Other links:

Other links:

Indian Civilizations

Indian Civilizations introduces students to the various influences that have fashioned the civilizations that are integral to the history of India, with an emphasis on the multiplicity of strands in Indian culture and tradition from pre-history to the present. The rich and varied ideas and thoughts from the ancient times to the modern age and their expression through art and artefacts, through literature and philosophical writings, will form the basis for discussions for an understanding of the plurality of Indian civilizations.


Department: History | Semester: Monsoon 2021

This is a small course about a large and fascinating subject, that of Indian Civilizations. It has been structured in a way that it can be immersed in, I hope, with enjoyment.  The course will draw out civilizational elements from prehistory till the present – through travels and lives, through ideas and art forms – in which small phenomena will be linked to the larger world of the Indian subcontinent and beyond. In the process, the course will explore a varied and rich tapestry that includes rock art, the Harappan Civilization, the iconic emperor Ashoka,  the poetry of Bhakti saints,  the travels of Indians beyond India and Mughal art along with its influence on European painters like Rembrandt. Indian civilization, as the course will emphasize, is not to be seen merely as part of the dead past but as an element that continued to be invoked in present times, by literary giants like Rabindranath Tagore and statesmen like Jawaharlal Nehru, and by more ordinary people in India’s villages and towns. The  course will involve scholarly readings and  literature, as also film appreciation and analysis.

Department: History | Semester: Monsoon 2021 & Spring 2022

This course aims to provide students with an outline of the various influences that fashioned the civilizations that are integral to the history of India. The emphasis is on the plurality of Indian culture and tradition. The course is divided into two separate but interrelated parts. In the first part Rudrangshu Mukherjee presents the very broad themes of the civilizations from ancient times to the modern age. The themes are:

  1. Harrapan Culture

  2. Vedic Civilization

  3. Coming of The Buddha

  4. Ashoka

  5. Gupta Empire — Political Structure, Culture, Religious Ideas

  6. Coming of Islam — Bhakti And Mughal Pluralism

  7. British Rule — Indian Responses — Rammohun, Gandhi, Tagore

In the second part Gopalkrishna Gandhi looks at some specific features of these civilizations. These features are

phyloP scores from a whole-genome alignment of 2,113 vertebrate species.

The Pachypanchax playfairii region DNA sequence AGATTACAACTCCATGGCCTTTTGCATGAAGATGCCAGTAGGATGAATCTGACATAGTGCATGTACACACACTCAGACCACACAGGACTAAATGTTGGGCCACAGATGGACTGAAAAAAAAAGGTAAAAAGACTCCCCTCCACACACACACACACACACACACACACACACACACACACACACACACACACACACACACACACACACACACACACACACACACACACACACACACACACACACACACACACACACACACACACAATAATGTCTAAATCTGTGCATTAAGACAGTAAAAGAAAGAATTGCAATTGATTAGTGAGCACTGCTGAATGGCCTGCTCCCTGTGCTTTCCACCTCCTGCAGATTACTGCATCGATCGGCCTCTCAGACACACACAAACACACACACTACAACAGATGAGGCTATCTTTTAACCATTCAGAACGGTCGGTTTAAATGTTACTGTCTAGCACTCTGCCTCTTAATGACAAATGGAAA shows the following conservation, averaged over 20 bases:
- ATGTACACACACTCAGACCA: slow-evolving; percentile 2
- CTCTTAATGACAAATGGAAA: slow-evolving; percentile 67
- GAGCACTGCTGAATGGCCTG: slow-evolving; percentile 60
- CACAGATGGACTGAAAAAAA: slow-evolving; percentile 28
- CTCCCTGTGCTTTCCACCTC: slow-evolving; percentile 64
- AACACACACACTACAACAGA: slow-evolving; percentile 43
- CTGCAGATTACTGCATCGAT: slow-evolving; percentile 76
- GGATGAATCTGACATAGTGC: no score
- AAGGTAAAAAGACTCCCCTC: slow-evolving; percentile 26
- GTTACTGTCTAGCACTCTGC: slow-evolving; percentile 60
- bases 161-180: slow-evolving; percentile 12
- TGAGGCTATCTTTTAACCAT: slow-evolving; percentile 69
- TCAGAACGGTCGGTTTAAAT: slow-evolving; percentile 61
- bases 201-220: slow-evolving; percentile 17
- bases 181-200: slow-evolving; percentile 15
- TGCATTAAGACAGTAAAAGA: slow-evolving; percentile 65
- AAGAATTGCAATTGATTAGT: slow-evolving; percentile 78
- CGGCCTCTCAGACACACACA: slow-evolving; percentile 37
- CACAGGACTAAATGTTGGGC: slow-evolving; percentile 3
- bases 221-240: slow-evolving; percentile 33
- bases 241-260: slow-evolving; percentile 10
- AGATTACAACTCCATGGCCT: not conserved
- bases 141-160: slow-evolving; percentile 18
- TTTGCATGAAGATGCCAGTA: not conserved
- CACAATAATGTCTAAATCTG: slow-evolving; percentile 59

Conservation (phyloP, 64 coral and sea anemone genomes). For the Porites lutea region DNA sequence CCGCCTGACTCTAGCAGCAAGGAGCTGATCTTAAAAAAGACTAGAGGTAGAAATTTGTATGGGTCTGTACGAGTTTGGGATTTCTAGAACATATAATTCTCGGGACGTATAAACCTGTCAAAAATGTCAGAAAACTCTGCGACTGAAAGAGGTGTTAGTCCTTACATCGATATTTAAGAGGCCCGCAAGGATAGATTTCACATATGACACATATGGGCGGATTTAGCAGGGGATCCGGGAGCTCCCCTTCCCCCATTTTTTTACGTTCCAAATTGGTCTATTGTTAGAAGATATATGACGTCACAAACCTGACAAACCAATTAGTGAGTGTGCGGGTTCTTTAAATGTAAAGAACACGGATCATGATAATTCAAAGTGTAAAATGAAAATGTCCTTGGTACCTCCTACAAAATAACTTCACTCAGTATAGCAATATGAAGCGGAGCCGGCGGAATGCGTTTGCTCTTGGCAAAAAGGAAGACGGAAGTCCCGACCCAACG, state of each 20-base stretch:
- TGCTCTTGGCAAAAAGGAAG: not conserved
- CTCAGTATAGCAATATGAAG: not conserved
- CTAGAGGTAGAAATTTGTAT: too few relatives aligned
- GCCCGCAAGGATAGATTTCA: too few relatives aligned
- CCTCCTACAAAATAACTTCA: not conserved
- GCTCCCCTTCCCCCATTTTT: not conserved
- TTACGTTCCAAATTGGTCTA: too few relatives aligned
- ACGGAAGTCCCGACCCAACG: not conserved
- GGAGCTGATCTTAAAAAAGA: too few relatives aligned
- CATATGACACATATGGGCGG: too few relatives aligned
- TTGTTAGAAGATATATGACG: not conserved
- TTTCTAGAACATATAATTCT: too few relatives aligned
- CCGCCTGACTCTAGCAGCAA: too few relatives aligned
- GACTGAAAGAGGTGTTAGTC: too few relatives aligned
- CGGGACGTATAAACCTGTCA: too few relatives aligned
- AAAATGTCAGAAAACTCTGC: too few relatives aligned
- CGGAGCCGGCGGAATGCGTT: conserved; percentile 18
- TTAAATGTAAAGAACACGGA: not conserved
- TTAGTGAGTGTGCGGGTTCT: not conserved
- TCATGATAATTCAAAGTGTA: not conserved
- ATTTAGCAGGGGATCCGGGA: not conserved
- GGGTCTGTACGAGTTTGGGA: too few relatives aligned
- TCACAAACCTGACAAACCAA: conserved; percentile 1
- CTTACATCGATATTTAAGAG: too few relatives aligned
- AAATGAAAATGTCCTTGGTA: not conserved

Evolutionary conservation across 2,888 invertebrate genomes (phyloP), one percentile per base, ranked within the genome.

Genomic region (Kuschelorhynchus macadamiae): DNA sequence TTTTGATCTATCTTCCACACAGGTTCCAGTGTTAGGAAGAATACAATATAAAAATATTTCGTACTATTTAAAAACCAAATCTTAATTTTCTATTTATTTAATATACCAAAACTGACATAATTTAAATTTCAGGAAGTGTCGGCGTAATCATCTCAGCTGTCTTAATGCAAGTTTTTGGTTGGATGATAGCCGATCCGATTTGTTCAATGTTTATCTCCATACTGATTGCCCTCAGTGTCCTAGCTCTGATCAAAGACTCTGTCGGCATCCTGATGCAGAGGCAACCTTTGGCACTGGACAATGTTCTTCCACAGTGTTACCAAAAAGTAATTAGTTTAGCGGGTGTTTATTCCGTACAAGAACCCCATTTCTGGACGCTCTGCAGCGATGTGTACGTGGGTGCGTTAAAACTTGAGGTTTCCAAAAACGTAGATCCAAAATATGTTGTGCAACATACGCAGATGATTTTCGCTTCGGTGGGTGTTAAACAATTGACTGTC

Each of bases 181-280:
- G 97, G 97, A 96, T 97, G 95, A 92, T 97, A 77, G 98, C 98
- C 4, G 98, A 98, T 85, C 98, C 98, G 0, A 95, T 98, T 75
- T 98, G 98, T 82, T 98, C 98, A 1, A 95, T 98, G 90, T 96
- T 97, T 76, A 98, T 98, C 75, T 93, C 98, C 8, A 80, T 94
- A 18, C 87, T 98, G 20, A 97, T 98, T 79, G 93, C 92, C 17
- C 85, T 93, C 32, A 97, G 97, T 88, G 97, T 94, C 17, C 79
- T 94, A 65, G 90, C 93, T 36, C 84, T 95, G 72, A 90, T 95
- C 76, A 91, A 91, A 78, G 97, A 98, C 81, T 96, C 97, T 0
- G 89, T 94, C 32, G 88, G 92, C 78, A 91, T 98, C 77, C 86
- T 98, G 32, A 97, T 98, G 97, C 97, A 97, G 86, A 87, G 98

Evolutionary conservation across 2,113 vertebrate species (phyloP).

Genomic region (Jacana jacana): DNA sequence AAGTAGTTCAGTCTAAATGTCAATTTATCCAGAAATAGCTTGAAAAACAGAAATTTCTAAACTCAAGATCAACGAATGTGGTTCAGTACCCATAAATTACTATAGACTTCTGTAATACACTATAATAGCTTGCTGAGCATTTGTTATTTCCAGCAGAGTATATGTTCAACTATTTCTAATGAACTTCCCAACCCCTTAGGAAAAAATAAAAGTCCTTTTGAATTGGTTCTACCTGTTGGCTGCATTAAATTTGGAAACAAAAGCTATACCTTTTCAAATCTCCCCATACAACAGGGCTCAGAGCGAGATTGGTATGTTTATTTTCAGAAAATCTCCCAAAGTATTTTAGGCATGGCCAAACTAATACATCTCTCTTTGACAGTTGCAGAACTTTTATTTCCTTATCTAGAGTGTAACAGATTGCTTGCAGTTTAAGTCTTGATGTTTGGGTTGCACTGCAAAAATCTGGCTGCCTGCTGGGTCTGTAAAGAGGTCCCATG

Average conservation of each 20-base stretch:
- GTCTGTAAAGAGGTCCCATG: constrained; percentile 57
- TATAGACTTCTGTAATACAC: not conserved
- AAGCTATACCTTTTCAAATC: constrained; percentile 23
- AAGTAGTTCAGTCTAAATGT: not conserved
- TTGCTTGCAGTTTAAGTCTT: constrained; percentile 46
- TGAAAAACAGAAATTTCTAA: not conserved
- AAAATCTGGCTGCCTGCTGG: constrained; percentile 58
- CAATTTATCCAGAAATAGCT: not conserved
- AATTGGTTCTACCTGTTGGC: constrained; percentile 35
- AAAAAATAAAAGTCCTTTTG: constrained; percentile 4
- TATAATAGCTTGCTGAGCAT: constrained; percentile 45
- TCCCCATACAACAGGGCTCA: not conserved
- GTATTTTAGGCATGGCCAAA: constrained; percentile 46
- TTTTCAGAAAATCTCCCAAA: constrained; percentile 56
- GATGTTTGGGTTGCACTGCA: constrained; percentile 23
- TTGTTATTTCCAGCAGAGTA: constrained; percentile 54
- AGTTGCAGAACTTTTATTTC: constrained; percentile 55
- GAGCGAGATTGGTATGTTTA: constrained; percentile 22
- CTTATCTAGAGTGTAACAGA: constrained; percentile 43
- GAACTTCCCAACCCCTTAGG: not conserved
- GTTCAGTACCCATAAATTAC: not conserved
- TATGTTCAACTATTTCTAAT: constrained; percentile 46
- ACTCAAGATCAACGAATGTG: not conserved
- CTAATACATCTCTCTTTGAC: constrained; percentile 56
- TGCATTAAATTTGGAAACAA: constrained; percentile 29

1. Digging for the Future

    1. ‘Dancer’, ‘Priest-King’ and Bull – Life’s Rhythms in the Indus Valley (Discussing the possible reasons for their decline and the trajectories of their continuance ).

  1. Great Words

    1. The Past, Present and Future of Sanskrit ( A Post-Modern reflection on the Buddha, Mahavira and Sankara)
  1. Great Works

    1. The Tirukkural (Its ethical and romantic as opposed to didactic voltage).

  1. Kalidasa (His romantic and aesthetic as opposed to moral preoccupations) ‘Rock of Ages Cleft For Me’

  1. Asoka’s Stones (The Imperatives of an Ethical Sovereignty)

    1. The Peacock Throne

  1. Shah Jehan’s Progeny and Abanindranath Tagore’s paintings (with a tangential sighting of Sarmad and the Sufis)

    1. Company – Colony – Country

  1. Dalhousie – as a Maker and Breaker of India

  1. Wavell – as a Soldier-Statesman who lost without knowing what he had lost

Department: History | Semester: Spring 2022

Is there such a thing as ‘Indian civilization?’ How far back in time do we have to travel in order to discover it? Starting from the dawn of history and taking a long view of the past, how can we make sense of the seemingly endless detail, the bewildering variety and uneven textures, the striking continuities shot through by even more striking changes? Does civilization reveal itself in the everyday rhythms of life of village folk, city dwellers or forest tribes? Is it represented in artefacts or ideas, in simple objects or grand monuments, in folk songs or classical literature? This course answers such questions by looking at Indian civilization through the coexistence of contradictions. These include the coexistence of unequal societies with promises of salvation for all; of social prudery with a celebration of sexuality; of misogyny with the worship of goddesses; of religions preaching nonviolence with a politics marked by war and violence; of religious dialogue with religious conflict; of an inward-lookingness despite centuries of lively interactions with the world. By exploring such contradictions, the course will show that the past is neither dead nor dull, and that we need to understand it in order to understand our present and ourselves.

Study at Ashoka

Study at Ashoka